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Portland Mayor's Race: Sean Davis On The Issues


Portland mayoral candidate Sean Davis. He is a veteran, author and community college teacher. 

Portland mayoral candidate Sean Davis. He is a veteran, author and community college teacher. 

John Rosman/OPB

OPB reporters asked candidates for Portland mayor a series of questions about pressing issues facing Oregon’s largest city. Here’s a rundown on how Sean Davis, a military veteran and community college teacher, answered.    


Q&A with Portland Mayoral Candidate Sean Davis

OPB: How would you describe the relationship between the Portland Police Bureau and the people of Portland? What steps would you take to build trust in the police?

Sean Davis: I was a military police officer. I did law enforcement for three years. That’s not an easy job. You take it home with you. Right now, our police force is so under-manned. Some of these police officers are doubling their salaries with overtime. Not only are we undermanned, but we have 95 police officers that are going to be eligible for retirement this year….

These overworked police officers are only responding to the public in times of dire need. We have to hire more police officers. We need the guy that will kick the doors down, but we also need people with psychology degrees, we need history professors … I also believe in a lot more diversity. And I want police officers, if at all possible, to live in the neighborhoods they’re patrolling.   

OPB: Do you agree with Mayor Charlie Hales’ decision to temporarily allow public camping in Portland? What is one step you would take to ease the homeless crisis?

SD: Public camping is a Band Aid. It’s a short-term thing. We can’t have that all time, and nobody wants to do that. That’s what a lot of people are missing – nobody wants to sleep on concrete streets on a cold night.   … The temporary transitional housing is a good start. I know we’ve dedicated $30 million from the city into creating temporary housing. That’s good stuff.  

I’m all about creating a mentorship program, where we get people from the streets, we train them on how to mentor other people, and we start paying them, giving them jobs. We have enough people to really want to help people out that we can come together and do it. It’s all about getting neighborhoods and communities involved. If we have a shared idea of something that’s great, we can all work toward it.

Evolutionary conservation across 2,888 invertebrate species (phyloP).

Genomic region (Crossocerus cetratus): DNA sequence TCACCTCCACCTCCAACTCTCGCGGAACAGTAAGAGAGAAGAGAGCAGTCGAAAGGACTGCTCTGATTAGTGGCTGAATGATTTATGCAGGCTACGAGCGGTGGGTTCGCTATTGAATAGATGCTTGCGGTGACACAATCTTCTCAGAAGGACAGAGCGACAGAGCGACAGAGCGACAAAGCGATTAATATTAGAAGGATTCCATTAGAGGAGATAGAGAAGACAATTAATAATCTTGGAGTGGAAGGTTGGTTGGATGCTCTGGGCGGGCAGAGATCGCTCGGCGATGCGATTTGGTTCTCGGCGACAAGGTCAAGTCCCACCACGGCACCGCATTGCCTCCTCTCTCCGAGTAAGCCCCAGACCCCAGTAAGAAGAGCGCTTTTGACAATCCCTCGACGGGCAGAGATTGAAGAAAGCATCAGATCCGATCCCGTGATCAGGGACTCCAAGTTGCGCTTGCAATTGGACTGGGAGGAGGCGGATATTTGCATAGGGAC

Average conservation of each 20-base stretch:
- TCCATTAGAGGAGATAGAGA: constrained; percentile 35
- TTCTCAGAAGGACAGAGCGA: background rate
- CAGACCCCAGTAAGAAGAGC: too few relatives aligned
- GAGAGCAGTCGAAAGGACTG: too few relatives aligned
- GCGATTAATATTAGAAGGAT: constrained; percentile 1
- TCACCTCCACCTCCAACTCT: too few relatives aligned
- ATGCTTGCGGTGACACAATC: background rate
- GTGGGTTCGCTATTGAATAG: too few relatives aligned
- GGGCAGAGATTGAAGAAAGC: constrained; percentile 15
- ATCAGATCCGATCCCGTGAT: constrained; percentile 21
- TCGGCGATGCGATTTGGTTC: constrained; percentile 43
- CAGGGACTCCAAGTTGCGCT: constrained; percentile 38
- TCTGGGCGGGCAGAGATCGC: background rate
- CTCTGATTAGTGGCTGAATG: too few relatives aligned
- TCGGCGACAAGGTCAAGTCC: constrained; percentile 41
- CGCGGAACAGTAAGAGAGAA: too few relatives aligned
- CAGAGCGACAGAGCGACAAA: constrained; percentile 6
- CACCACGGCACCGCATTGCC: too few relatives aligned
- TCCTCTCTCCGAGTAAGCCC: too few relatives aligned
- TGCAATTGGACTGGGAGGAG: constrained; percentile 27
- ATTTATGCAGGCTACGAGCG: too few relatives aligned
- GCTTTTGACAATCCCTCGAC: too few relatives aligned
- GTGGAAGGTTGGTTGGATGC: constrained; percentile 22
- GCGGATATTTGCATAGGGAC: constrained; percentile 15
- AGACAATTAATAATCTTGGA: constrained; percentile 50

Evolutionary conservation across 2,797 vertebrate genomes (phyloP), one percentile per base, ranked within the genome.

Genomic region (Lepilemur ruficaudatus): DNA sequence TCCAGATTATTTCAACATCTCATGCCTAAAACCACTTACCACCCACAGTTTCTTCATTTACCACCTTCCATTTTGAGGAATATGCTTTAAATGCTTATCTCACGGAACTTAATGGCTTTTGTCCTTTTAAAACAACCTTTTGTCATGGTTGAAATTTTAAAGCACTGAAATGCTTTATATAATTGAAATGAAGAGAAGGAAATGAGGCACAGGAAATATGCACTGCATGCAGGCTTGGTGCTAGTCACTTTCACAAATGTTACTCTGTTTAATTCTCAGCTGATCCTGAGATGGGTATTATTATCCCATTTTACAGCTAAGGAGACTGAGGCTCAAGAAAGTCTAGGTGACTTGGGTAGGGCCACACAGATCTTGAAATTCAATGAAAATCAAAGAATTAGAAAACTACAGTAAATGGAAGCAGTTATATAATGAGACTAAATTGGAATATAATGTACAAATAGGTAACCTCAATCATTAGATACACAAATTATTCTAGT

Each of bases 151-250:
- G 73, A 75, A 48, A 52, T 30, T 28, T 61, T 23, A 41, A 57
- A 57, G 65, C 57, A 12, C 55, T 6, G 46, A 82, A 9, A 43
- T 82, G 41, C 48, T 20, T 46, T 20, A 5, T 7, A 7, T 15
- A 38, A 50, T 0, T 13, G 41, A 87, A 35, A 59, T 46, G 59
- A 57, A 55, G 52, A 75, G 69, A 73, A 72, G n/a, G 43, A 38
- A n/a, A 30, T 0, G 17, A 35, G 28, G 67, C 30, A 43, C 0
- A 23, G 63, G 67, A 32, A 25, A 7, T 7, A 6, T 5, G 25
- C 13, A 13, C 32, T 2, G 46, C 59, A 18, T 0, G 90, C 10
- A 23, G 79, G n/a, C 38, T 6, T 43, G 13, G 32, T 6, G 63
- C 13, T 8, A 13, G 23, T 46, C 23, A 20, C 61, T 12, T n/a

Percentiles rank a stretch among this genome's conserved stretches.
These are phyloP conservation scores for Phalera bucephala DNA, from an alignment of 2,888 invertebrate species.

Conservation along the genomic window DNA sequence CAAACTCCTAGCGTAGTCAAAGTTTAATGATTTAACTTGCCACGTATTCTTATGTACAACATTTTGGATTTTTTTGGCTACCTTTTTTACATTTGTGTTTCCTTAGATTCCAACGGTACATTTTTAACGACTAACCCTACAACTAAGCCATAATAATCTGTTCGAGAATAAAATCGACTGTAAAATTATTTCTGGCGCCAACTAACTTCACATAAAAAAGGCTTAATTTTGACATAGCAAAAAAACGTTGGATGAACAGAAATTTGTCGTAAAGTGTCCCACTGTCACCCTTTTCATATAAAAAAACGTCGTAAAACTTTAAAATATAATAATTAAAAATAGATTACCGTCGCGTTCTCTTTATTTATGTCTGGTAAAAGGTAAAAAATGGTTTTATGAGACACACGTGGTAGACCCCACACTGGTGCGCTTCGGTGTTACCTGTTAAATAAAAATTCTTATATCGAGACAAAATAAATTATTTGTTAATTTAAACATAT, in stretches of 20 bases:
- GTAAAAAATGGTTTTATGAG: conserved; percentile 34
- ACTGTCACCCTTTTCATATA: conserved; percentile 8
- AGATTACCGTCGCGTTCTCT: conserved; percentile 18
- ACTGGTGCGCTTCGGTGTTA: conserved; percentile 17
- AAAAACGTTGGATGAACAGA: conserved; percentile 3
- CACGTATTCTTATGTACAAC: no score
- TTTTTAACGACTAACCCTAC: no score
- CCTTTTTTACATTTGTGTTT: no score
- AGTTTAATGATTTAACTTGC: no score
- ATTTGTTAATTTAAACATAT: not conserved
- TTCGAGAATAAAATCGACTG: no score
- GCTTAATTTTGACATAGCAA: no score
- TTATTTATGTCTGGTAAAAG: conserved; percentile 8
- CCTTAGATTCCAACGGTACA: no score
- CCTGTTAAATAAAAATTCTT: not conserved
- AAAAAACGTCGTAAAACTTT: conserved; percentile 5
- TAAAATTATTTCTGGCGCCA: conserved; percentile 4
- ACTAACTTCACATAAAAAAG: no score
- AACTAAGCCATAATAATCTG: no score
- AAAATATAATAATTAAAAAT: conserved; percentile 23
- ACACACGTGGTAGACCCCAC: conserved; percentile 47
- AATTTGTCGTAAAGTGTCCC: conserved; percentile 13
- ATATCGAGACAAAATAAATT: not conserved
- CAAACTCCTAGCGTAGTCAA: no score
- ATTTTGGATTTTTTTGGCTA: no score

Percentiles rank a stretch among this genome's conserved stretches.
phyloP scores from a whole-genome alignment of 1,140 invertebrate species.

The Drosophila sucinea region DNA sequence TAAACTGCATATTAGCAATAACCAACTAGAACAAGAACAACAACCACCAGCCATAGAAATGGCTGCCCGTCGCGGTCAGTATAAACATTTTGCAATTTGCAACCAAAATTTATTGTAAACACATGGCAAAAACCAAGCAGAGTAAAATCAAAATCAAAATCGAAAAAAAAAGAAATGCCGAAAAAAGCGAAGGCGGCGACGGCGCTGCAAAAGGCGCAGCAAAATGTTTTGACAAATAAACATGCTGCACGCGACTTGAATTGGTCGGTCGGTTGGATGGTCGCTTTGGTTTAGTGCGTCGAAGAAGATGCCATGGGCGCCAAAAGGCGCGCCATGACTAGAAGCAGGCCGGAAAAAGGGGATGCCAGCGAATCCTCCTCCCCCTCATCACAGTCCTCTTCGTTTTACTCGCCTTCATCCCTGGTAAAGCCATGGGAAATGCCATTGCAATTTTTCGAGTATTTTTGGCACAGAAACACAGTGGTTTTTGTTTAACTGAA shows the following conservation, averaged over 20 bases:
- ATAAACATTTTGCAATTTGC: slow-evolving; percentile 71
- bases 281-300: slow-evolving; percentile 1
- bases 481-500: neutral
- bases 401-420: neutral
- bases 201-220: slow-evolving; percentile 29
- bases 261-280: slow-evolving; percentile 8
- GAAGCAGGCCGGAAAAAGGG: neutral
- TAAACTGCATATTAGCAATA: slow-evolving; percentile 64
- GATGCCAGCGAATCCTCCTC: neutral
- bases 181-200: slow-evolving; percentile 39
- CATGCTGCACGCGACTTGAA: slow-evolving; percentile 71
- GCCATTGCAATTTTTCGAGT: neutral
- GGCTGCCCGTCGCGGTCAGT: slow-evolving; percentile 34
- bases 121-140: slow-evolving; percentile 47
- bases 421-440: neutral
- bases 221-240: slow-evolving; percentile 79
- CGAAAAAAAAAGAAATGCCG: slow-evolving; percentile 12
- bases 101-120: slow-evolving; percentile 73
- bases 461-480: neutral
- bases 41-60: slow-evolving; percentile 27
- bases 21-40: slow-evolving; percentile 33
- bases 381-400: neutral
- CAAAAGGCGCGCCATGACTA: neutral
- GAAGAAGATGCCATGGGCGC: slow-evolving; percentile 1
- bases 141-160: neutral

OPB:What should city government’s role be in ensuring bike and pedestrian safety?  

SD: The city’s role in establishing bike and pedestrian safety is to give that responsibility to the community. Nobody is going to take care of children more than their parents, I promise you that. We have to have mediation and give and take, because everyone is going to want to put as much possible safety standards in their community.  

OPB:Are you satisfied with the work being done by the Portland Development Commission? Describe the approach you would take as mayor toward economic development and how it would differ from the PDC’s current approach.  

SD: One of the big things we’re working on is a home-court advantage policy that will give advantage to Portlanders who want to open up a business as opposed to people from out of state. That also goes for property owners that actually live here in Portland, as opposed to people who live out of state or big property management companies. I want to cut fees and the permitting time and everything for first-time business owners.  

… I want to make small businesses in Portland more competitive. I want as many as possible. We have to encourage our small business owners to work with the Portland Development Commission. The small businesses when their money is spent, that stays in our community. The large businesses, it goes away. So bring small businesses in, create small businesses here.  

OPB: Name one distinct neighborhood or area of Portland that needs more attention from city government, and why.   

 

SD: I want to work toward district representation. If you look at the City Council, it’s not a very diverse bunch at all. I’d like to add two more seats. I want to work toward representational districting. If we had representational districting, then the people who elected that commissioner could hold them accountable. I talk to people all over Portland about this, and they say, “We don’t have that?” Our four city commissioners are elected at large, and what happens is, they stay downtown. People outside of Portland just aren’t represented.      

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